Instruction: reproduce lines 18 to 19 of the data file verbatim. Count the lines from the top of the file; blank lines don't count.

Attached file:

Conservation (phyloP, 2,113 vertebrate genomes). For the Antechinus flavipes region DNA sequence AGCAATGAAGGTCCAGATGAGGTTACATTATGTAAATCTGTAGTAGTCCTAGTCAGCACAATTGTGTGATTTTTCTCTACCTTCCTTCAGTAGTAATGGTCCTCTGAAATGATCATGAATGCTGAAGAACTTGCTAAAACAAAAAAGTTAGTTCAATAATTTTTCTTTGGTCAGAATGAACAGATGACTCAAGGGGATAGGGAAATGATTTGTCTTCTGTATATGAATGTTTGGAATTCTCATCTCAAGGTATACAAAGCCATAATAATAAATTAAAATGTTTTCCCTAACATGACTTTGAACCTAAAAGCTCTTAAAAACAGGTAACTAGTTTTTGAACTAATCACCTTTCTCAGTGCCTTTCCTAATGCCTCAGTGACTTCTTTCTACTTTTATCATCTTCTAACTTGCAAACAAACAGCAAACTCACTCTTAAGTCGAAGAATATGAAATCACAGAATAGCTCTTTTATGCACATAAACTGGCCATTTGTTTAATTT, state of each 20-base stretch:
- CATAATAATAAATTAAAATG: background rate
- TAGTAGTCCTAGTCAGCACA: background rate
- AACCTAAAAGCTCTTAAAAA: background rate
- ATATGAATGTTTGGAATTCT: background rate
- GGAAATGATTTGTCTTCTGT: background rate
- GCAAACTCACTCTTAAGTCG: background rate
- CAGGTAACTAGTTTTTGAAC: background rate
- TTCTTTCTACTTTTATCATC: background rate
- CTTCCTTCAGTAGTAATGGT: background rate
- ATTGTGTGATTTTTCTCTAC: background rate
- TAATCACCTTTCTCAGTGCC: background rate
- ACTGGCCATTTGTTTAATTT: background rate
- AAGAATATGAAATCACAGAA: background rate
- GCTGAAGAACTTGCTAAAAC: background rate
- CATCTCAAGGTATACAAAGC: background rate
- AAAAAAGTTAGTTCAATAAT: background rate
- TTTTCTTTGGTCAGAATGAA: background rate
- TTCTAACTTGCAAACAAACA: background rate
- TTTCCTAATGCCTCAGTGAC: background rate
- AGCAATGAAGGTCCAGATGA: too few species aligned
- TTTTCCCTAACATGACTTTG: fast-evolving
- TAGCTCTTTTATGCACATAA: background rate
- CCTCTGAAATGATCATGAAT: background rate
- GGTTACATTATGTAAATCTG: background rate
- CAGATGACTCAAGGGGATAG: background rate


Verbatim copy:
- TTTTCTTTGGTCAGAATGAA: background rate
- TTCTAACTTGCAAACAAACA: background rate